The weekend will tell how well its received at the box office!
For heaven's sake -- pointed reference intended -- why are so many people desperate to have "The Da Vinci Code" flop? Get a grip. It's only a movie. Why such alarm over dreck, printed or celluloid, rising to the top at the expense of "true art"? It was ever thus. If "The Da Vinci Code" attracts the public, it is for many reasons -- the hype and curiosity as well as its contents and how they are depicted. If the contents (of either book or movie) attract, that is at least in part because credulous people find therein something satisfying that they don't find in what "The Da Vinci Code" supposedly attacks or counters or argues against. Or, perhaps, what is lacking in that "opposite" is how it has been presented to the public. The good news -- pointed reference intended -- is that in discussing all this we throw only verbal bombs, not literal, deadly ones as in the uproar over the Danish cartoons.
I don't care whether it flops or not and rather suspect it won't. I figure everybody who read the book will want to see the movie. But I also think it has inspired some delightful commentary - Quinn's being especially good, I thought. That, to me, is the good news. Moreover, I actually saw the movie.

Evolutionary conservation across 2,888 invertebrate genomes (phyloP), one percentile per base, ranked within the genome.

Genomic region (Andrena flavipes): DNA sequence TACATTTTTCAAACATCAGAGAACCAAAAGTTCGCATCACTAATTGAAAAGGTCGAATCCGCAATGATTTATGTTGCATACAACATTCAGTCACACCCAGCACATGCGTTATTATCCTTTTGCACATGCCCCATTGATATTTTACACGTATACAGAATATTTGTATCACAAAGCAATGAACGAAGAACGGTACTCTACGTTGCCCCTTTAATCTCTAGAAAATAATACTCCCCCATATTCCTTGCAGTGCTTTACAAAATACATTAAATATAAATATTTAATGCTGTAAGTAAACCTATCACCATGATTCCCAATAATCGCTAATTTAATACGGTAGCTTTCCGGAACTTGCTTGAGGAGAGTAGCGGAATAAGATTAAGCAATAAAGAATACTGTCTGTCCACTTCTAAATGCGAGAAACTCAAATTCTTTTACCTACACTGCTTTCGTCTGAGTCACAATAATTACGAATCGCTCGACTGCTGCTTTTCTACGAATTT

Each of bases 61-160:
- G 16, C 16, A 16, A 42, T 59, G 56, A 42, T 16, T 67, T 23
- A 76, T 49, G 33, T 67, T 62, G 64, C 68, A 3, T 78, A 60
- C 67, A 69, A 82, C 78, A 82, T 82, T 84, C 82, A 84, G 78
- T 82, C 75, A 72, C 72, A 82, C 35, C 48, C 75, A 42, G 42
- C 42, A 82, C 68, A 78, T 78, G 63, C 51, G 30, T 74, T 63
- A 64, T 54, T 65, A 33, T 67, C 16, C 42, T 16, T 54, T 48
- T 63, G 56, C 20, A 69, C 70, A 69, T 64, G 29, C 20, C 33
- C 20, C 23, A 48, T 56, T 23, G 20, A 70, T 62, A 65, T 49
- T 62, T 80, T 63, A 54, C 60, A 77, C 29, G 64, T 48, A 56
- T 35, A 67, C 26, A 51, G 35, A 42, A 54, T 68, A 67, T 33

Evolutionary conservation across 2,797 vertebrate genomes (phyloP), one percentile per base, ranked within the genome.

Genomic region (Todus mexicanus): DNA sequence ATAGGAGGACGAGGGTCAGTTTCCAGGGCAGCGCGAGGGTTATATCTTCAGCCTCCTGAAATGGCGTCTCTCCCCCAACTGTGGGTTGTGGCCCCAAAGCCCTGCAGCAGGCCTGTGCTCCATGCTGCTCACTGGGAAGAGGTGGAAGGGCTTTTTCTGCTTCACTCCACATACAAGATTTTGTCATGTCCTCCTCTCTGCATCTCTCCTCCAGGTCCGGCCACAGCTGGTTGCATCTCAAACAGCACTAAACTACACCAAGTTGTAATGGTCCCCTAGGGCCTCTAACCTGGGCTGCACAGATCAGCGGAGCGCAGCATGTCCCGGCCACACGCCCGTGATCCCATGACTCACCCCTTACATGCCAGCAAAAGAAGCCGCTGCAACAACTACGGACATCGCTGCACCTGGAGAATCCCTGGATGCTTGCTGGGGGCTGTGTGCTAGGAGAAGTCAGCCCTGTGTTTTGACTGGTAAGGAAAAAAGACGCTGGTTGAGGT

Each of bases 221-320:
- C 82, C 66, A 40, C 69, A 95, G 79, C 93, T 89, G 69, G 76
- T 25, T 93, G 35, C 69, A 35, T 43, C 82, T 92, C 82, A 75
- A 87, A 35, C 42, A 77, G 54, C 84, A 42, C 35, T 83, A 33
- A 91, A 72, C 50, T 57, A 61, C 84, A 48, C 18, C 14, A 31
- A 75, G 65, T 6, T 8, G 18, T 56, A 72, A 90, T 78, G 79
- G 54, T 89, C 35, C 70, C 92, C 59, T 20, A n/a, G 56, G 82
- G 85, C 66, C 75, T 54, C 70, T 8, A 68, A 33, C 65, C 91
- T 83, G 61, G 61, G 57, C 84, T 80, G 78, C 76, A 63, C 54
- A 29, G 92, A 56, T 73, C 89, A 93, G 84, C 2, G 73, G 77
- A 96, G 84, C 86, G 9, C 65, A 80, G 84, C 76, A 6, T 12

I have not read the book, but I will see the movie for an entirely individual reason. I will watch any movie with Tom Hanks (with or without a strange 'do). I like even the crappy movies he's made, and he's made some. Don't tell me that's brainless. I know it is. But I find him pleasureable to watch in the same way I find Jimmy Stewart. He's just hard not to like. Not everything needs to be cerebral.
That was maybe the most disappointing thing of all. I like Tom Hanks, too. I even liked Turner and Hooch. Actually, I liked it a lot. But even Hanks can't do anything with the material - or lack of it - that he has to work with. Only Ian McKellen acquits himself respectably - and that's by shamelessly camping it up.